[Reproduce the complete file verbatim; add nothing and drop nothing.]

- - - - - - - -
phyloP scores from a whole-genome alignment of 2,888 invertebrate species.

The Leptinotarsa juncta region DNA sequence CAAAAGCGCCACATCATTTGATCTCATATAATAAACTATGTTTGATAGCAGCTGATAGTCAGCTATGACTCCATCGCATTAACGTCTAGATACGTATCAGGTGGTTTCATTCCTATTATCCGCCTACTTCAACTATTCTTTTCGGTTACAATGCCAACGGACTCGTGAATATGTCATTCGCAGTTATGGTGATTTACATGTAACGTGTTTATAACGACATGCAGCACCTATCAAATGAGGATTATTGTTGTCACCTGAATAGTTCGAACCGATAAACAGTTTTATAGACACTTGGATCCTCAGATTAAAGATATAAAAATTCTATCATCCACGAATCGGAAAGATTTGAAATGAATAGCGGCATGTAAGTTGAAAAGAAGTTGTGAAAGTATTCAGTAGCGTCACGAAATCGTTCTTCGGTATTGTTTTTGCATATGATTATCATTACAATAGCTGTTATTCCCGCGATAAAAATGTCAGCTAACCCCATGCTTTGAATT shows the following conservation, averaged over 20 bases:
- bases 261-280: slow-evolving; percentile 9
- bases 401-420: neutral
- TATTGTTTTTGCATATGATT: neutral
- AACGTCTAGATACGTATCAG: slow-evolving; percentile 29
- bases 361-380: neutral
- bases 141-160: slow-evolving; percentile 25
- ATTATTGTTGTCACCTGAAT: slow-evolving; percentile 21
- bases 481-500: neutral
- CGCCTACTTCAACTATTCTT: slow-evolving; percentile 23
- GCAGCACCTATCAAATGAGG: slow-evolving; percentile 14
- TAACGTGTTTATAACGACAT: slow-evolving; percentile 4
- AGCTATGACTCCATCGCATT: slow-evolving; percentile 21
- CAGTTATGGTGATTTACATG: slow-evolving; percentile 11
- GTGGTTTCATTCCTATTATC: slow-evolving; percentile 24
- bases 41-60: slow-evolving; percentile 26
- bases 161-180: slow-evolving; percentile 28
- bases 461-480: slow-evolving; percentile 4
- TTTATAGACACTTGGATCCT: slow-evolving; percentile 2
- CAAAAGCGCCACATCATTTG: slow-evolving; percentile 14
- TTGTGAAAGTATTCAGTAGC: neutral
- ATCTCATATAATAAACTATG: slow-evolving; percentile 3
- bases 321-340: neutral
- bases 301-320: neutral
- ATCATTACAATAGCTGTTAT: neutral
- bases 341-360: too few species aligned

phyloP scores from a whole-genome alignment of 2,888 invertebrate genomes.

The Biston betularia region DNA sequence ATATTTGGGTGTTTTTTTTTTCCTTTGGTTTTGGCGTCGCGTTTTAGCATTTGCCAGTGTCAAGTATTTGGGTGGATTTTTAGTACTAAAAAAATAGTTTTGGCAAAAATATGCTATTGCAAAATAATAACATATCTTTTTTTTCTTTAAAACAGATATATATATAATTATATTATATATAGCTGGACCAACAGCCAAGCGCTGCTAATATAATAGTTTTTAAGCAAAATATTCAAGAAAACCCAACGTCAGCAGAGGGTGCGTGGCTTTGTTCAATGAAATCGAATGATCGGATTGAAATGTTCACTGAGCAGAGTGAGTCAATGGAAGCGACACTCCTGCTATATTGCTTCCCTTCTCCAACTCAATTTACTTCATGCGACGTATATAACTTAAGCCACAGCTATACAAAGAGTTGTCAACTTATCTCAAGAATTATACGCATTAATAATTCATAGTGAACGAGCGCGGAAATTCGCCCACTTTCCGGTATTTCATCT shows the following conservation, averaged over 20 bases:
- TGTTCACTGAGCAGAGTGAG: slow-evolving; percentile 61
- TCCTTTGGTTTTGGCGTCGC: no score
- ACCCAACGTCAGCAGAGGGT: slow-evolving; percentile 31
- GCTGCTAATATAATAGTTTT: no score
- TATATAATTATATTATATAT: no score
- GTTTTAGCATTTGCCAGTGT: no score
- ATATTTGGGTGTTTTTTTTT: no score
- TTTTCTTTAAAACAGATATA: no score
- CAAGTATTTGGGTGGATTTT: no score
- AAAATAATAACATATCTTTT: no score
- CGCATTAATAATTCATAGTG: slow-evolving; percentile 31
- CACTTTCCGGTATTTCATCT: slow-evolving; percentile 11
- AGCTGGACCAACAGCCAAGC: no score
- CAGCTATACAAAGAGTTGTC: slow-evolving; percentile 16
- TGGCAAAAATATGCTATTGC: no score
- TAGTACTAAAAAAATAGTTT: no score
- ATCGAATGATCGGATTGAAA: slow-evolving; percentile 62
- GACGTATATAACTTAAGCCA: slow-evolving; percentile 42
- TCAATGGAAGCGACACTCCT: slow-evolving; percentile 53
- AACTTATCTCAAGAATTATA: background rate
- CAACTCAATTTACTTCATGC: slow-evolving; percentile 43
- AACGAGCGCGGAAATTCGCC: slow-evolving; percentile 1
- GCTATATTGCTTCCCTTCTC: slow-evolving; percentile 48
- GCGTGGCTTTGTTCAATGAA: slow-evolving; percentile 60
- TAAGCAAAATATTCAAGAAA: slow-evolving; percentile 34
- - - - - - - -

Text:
phyloP scores from a whole-genome alignment of 2,888 invertebrate species.

The Leptinotarsa juncta region DNA sequence CAAAAGCGCCACATCATTTGATCTCATATAATAAACTATGTTTGATAGCAGCTGATAGTCAGCTATGACTCCATCGCATTAACGTCTAGATACGTATCAGGTGGTTTCATTCCTATTATCCGCCTACTTCAACTATTCTTTTCGGTTACAATGCCAACGGACTCGTGAATATGTCATTCGCAGTTATGGTGATTTACATGTAACGTGTTTATAACGACATGCAGCACCTATCAAATGAGGATTATTGTTGTCACCTGAATAGTTCGAACCGATAAACAGTTTTATAGACACTTGGATCCTCAGATTAAAGATATAAAAATTCTATCATCCACGAATCGGAAAGATTTGAAATGAATAGCGGCATGTAAGTTGAAAAGAAGTTGTGAAAGTATTCAGTAGCGTCACGAAATCGTTCTTCGGTATTGTTTTTGCATATGATTATCATTACAATAGCTGTTATTCCCGCGATAAAAATGTCAGCTAACCCCATGCTTTGAATT shows the following conservation, averaged over 20 bases:
- bases 261-280: slow-evolving; percentile 9
- bases 401-420: neutral
- TATTGTTTTTGCATATGATT: neutral
- AACGTCTAGATACGTATCAG: slow-evolving; percentile 29
- bases 361-380: neutral
- bases 141-160: slow-evolving; percentile 25
- ATTATTGTTGTCACCTGAAT: slow-evolving; percentile 21
- bases 481-500: neutral
- CGCCTACTTCAACTATTCTT: slow-evolving; percentile 23
- GCAGCACCTATCAAATGAGG: slow-evolving; percentile 14
- TAACGTGTTTATAACGACAT: slow-evolving; percentile 4
- AGCTATGACTCCATCGCATT: slow-evolving; percentile 21
- CAGTTATGGTGATTTACATG: slow-evolving; percentile 11
- GTGGTTTCATTCCTATTATC: slow-evolving; percentile 24
- bases 41-60: slow-evolving; percentile 26
- bases 161-180: slow-evolving; percentile 28
- bases 461-480: slow-evolving; percentile 4
- TTTATAGACACTTGGATCCT: slow-evolving; percentile 2
- CAAAAGCGCCACATCATTTG: slow-evolving; percentile 14
- TTGTGAAAGTATTCAGTAGC: neutral
- ATCTCATATAATAAACTATG: slow-evolving; percentile 3
- bases 321-340: neutral
- bases 301-320: neutral
- ATCATTACAATAGCTGTTAT: neutral
- bases 341-360: too few species aligned

phyloP scores from a whole-genome alignment of 2,888 invertebrate genomes.

The Biston betularia region DNA sequence ATATTTGGGTGTTTTTTTTTTCCTTTGGTTTTGGCGTCGCGTTTTAGCATTTGCCAGTGTCAAGTATTTGGGTGGATTTTTAGTACTAAAAAAATAGTTTTGGCAAAAATATGCTATTGCAAAATAATAACATATCTTTTTTTTCTTTAAAACAGATATATATATAATTATATTATATATAGCTGGACCAACAGCCAAGCGCTGCTAATATAATAGTTTTTAAGCAAAATATTCAAGAAAACCCAACGTCAGCAGAGGGTGCGTGGCTTTGTTCAATGAAATCGAATGATCGGATTGAAATGTTCACTGAGCAGAGTGAGTCAATGGAAGCGACACTCCTGCTATATTGCTTCCCTTCTCCAACTCAATTTACTTCATGCGACGTATATAACTTAAGCCACAGCTATACAAAGAGTTGTCAACTTATCTCAAGAATTATACGCATTAATAATTCATAGTGAACGAGCGCGGAAATTCGCCCACTTTCCGGTATTTCATCT shows the following conservation, averaged over 20 bases:
- TGTTCACTGAGCAGAGTGAG: slow-evolving; percentile 61
- TCCTTTGGTTTTGGCGTCGC: no score
- ACCCAACGTCAGCAGAGGGT: slow-evolving; percentile 31
- GCTGCTAATATAATAGTTTT: no score
- TATATAATTATATTATATAT: no score
- GTTTTAGCATTTGCCAGTGT: no score
- ATATTTGGGTGTTTTTTTTT: no score
- TTTTCTTTAAAACAGATATA: no score
- CAAGTATTTGGGTGGATTTT: no score
- AAAATAATAACATATCTTTT: no score
- CGCATTAATAATTCATAGTG: slow-evolving; percentile 31
- CACTTTCCGGTATTTCATCT: slow-evolving; percentile 11
- AGCTGGACCAACAGCCAAGC: no score
- CAGCTATACAAAGAGTTGTC: slow-evolving; percentile 16
- TGGCAAAAATATGCTATTGC: no score
- TAGTACTAAAAAAATAGTTT: no score
- ATCGAATGATCGGATTGAAA: slow-evolving; percentile 62
- GACGTATATAACTTAAGCCA: slow-evolving; percentile 42
- TCAATGGAAGCGACACTCCT: slow-evolving; percentile 53
- AACTTATCTCAAGAATTATA: background rate
- CAACTCAATTTACTTCATGC: slow-evolving; percentile 43
- AACGAGCGCGGAAATTCGCC: slow-evolving; percentile 1
- GCTATATTGCTTCCCTTCTC: slow-evolving; percentile 48
- GCGTGGCTTTGTTCAATGAA: slow-evolving; percentile 60
- TAAGCAAAATATTCAAGAAA: slow-evolving; percentile 34